Book may have numerous typos, missing text, images, or index.
Purchasers can download a free scanned copy of the original book
(without typos) from the publisher. 1871. Excerpt: ... LIGHTS FOR A
LIGHT-HOUSE. 175 CHAPTER XX. THE CORRELATION OF FORCE. The work of
establishing a light-bouse upon the seacoast for the guidance of
mariners naturally divides itself into two portions, or, rather,
there are two distinct ends to be secured, each of which is
essential to success. The first is to devise some method of making
a very bright light, and the second the means of gathering the
beams that would naturally radiate backward over the land, or
upward into the sky, and throwing them all forward over the sea, so
that they may be brought to combine their luminous effect in the
direction where the light is required. In respect to the former
point--that is, the source of light itself--there are many things
to be considered besides the actual brightness of it. The
concentration of the radiant point is very important, inasmuch as
light issuing from a point is much more manageable by lenses and
reflectors than that which comes from a large surface, which is, in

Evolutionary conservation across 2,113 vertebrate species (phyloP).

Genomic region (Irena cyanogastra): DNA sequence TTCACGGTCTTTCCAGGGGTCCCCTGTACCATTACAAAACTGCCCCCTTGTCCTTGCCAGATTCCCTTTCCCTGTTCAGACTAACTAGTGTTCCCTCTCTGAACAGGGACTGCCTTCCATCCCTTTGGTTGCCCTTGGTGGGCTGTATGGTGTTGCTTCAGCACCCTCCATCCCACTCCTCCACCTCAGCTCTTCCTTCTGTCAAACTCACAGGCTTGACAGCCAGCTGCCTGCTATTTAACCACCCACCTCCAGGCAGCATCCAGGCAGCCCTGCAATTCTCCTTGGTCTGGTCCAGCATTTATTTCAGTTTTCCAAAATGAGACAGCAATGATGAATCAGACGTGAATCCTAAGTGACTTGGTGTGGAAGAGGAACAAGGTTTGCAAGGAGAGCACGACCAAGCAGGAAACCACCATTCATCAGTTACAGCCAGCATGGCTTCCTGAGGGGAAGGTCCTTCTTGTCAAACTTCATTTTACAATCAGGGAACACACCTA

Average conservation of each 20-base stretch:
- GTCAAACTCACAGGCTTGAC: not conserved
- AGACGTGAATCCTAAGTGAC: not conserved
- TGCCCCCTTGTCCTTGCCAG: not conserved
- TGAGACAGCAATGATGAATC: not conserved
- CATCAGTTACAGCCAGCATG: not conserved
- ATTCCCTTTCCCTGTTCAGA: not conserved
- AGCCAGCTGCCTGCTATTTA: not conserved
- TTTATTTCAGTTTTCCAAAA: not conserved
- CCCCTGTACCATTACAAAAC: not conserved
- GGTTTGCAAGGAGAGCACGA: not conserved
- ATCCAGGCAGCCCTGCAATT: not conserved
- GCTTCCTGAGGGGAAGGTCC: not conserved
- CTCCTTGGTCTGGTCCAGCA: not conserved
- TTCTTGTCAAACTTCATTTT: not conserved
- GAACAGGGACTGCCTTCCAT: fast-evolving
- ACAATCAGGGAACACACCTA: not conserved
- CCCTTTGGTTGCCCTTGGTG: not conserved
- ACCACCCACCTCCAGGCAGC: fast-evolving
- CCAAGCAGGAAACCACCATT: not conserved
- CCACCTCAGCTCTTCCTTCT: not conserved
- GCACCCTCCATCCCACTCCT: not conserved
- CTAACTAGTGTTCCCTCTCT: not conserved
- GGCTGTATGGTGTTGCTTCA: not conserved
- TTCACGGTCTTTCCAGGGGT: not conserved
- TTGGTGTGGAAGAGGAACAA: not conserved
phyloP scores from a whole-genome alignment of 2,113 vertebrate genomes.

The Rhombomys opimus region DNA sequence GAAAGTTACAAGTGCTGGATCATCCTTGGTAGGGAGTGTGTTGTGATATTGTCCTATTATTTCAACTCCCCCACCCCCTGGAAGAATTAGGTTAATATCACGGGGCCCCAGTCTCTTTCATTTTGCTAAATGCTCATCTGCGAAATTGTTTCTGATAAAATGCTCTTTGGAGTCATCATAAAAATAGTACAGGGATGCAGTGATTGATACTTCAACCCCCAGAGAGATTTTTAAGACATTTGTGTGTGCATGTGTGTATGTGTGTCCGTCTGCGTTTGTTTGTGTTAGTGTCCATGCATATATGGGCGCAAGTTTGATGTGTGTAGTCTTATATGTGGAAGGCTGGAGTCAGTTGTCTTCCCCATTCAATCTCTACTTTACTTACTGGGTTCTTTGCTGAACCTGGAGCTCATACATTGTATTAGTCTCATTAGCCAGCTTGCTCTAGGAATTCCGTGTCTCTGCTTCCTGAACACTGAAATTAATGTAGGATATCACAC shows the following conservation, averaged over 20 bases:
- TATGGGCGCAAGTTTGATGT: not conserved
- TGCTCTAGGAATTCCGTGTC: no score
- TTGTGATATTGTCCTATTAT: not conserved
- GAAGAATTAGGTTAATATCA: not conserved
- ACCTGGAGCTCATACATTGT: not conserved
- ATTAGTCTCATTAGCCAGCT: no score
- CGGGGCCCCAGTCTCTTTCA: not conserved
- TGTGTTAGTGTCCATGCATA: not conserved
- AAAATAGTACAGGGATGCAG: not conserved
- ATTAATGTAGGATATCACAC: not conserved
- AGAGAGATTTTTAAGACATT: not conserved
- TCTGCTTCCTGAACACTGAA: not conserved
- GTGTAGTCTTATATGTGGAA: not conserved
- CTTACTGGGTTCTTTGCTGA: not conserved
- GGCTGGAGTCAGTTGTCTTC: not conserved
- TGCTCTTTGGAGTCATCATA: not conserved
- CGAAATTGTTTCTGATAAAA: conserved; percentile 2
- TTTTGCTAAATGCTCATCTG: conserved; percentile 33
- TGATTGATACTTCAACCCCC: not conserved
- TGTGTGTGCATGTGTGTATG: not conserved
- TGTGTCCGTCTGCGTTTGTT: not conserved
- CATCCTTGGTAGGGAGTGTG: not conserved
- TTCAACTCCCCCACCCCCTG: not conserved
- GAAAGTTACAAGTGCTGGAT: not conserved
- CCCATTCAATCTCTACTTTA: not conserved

effect, the same thing as coming from a great many different points
at a greater or less distance from each other. In former times a
compound Argand burner was generally employed, and is still in very
extensive use. This kind of burner consists of several concentric
wicks-- that is, circular wicks one within another--the outer one
being three or four inches in diameter. Such a light, of course,
consists of quite a large flame, and is not so easy to be
controlled by reflectors or by lenses as the same amount of light
from a single point would be; so that when, at length, the means of
producing very bright lights from a single radiant point--or at
least from a surface of very limited extent, such as the
oxyhydrogen and the electric light--were discovered, it was at once
seen that some verygreat advantages would result fro...
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